As a single parent, for years I was lured into a sales tactic that was perceived to stretch my single-income dollars. Over time, however, I discovered that what was supposed to help me to save more was costing more than I had bargained.

What  tactic am I referring to? I’m so glad you asked!


They began making a comeback as families fought to recover after the Great Recession (2007-2009). At first thought, layaways seem ideal. After all, it’s a seemingly perfect way to pay for things over time without incurring debt and paying interest. But here are my personal observations as to why layaways should be carefully considered before agreements are entered in to:

False sense of affordability – When we don’t have to pay immediately, we tend to spend more. This is especially true if a store requires a minimum spending amount in order to extend a payment agreement.

Distress causes poor decision making – Inevitably things happen, but when things occur simultaneously with a layaway final payment due date, Oh. My. Gosh. stress levels shoot through the roof and credit cards and payday loans become our saviors. That is, until the bills and payment demand begin to stream in January.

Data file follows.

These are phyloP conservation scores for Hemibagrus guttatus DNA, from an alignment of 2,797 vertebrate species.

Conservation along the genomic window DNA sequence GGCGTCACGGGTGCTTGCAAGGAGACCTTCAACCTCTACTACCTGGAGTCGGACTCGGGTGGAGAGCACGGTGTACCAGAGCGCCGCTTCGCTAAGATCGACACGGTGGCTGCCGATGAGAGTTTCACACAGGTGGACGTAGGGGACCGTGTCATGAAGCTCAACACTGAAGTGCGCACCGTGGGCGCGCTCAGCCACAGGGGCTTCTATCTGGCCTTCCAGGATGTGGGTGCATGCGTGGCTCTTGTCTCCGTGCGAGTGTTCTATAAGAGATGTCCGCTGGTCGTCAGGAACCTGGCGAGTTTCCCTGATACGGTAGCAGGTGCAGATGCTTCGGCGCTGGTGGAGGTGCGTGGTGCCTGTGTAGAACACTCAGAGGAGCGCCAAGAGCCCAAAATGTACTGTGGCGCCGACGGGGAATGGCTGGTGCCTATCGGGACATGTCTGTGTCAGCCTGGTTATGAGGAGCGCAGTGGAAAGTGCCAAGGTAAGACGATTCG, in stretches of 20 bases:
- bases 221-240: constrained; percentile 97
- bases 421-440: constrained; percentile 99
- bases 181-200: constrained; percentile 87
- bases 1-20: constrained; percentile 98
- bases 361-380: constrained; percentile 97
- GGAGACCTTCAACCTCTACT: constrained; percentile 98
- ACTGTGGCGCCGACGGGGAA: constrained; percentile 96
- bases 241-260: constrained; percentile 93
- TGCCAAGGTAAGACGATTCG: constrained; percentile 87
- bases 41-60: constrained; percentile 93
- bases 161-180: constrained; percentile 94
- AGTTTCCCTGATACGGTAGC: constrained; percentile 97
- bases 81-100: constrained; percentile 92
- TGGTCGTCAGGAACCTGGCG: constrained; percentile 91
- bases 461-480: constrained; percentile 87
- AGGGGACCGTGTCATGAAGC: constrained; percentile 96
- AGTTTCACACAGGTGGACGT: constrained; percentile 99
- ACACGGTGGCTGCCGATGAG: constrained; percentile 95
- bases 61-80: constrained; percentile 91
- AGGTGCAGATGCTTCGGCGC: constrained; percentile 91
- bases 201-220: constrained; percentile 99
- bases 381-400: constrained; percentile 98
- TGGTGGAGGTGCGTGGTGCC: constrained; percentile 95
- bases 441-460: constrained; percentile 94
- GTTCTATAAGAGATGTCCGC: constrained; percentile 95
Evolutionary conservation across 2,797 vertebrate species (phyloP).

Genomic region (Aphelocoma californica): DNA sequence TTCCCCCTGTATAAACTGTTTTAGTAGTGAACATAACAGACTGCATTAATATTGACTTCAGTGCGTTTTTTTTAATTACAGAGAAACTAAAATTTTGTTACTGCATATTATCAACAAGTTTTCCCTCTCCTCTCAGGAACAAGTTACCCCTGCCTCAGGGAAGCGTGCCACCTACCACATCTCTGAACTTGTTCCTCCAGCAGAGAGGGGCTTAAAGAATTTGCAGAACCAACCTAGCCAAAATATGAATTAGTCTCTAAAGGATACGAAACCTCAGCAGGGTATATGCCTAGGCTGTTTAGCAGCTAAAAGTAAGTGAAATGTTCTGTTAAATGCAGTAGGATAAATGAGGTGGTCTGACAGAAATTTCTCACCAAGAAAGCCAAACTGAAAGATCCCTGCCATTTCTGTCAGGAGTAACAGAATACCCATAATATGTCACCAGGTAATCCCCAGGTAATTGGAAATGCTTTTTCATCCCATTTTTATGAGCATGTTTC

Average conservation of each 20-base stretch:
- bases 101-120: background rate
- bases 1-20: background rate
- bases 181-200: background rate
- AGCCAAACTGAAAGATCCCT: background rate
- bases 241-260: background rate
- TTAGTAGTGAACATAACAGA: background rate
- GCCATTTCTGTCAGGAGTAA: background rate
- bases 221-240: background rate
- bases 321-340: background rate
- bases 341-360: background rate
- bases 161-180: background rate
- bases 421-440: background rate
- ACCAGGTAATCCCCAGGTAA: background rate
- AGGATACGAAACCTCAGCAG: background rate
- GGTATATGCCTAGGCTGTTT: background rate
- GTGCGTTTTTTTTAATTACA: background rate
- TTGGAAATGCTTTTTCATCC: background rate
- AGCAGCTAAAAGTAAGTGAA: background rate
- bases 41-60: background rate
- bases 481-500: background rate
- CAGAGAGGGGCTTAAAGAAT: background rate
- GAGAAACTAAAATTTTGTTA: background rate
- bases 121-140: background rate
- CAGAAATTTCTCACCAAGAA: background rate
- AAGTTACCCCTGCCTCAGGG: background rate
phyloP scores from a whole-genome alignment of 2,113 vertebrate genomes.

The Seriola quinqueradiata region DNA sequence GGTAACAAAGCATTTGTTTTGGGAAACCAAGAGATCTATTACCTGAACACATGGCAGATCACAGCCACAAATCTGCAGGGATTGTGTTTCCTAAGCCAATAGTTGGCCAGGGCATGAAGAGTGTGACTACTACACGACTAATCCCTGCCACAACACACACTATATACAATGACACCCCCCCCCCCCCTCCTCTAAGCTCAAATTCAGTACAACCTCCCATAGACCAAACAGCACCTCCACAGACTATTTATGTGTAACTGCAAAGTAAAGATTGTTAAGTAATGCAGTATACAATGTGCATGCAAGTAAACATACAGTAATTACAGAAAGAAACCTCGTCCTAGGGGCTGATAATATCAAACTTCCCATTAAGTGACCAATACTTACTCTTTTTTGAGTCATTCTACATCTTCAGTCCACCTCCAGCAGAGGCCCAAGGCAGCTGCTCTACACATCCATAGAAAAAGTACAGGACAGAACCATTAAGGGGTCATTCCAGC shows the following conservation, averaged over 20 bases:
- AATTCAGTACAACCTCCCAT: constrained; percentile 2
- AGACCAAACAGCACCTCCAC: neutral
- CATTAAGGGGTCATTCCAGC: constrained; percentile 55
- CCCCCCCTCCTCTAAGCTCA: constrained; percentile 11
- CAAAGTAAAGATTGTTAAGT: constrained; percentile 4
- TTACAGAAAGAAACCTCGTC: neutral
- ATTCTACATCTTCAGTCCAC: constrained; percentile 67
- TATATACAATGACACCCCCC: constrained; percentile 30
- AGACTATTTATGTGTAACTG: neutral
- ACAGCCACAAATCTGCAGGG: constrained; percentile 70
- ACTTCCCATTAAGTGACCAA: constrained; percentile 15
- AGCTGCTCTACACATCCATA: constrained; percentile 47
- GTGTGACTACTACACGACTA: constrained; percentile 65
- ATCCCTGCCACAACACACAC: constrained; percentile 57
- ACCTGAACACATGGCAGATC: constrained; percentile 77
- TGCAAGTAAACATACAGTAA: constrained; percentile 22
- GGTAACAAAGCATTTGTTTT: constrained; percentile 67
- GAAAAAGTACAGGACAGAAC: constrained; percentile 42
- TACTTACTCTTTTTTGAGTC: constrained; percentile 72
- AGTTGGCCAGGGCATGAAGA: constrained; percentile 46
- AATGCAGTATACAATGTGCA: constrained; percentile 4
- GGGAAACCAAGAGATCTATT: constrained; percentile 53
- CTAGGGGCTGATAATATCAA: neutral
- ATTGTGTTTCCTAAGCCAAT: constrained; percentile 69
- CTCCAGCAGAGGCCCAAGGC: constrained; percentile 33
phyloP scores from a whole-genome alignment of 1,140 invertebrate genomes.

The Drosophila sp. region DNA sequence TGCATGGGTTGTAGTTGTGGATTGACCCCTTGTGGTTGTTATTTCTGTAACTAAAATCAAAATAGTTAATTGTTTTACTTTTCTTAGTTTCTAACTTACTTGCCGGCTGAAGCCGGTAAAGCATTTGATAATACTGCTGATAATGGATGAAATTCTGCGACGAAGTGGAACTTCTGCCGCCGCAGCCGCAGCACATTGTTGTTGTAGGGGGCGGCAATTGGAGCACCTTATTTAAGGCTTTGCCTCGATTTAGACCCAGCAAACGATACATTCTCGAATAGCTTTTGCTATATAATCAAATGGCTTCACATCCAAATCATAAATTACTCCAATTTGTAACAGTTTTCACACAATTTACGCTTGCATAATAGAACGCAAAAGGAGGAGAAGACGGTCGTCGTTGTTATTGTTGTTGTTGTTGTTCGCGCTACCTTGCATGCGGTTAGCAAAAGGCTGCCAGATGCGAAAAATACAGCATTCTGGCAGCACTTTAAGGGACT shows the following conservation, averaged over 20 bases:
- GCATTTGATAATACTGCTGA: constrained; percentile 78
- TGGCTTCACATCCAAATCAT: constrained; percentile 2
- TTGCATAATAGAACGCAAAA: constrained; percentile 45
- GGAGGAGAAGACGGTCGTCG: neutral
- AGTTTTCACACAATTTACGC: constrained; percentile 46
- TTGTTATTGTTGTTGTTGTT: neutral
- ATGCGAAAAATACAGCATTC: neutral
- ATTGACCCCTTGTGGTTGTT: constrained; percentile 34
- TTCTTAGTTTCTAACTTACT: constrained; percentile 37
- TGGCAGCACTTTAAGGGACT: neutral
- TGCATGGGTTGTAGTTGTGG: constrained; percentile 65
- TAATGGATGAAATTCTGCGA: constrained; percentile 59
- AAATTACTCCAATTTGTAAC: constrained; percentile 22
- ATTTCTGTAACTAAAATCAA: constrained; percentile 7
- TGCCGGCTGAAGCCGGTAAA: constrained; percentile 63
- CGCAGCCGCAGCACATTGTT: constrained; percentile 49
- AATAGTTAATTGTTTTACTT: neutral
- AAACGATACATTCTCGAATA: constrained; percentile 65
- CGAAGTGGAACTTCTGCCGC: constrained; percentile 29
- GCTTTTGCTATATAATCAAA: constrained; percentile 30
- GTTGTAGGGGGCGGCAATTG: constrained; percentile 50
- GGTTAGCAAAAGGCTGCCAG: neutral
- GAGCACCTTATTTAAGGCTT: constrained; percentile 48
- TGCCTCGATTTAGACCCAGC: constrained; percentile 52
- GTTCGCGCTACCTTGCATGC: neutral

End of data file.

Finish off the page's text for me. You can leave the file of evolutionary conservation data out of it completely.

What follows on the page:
Fees add up – Over the short amount of time granted to the consumer to pay, the small down payments and services fees can often add up to as much as (or more than) the interest one might pay on a credit card. Hmmmm. Makes you think right?

To sum this up, I do believe layaways are an alternative to avoid incurring needless debt. However, creating a holiday budget ahead of time (June-ish) and spending smaller amounts of money throughout the year on seasonal, yet versatile gifts, may serve your mind and wallet better.

I’d love to hear your strategies for avoiding overspending during the holidays.


Coach A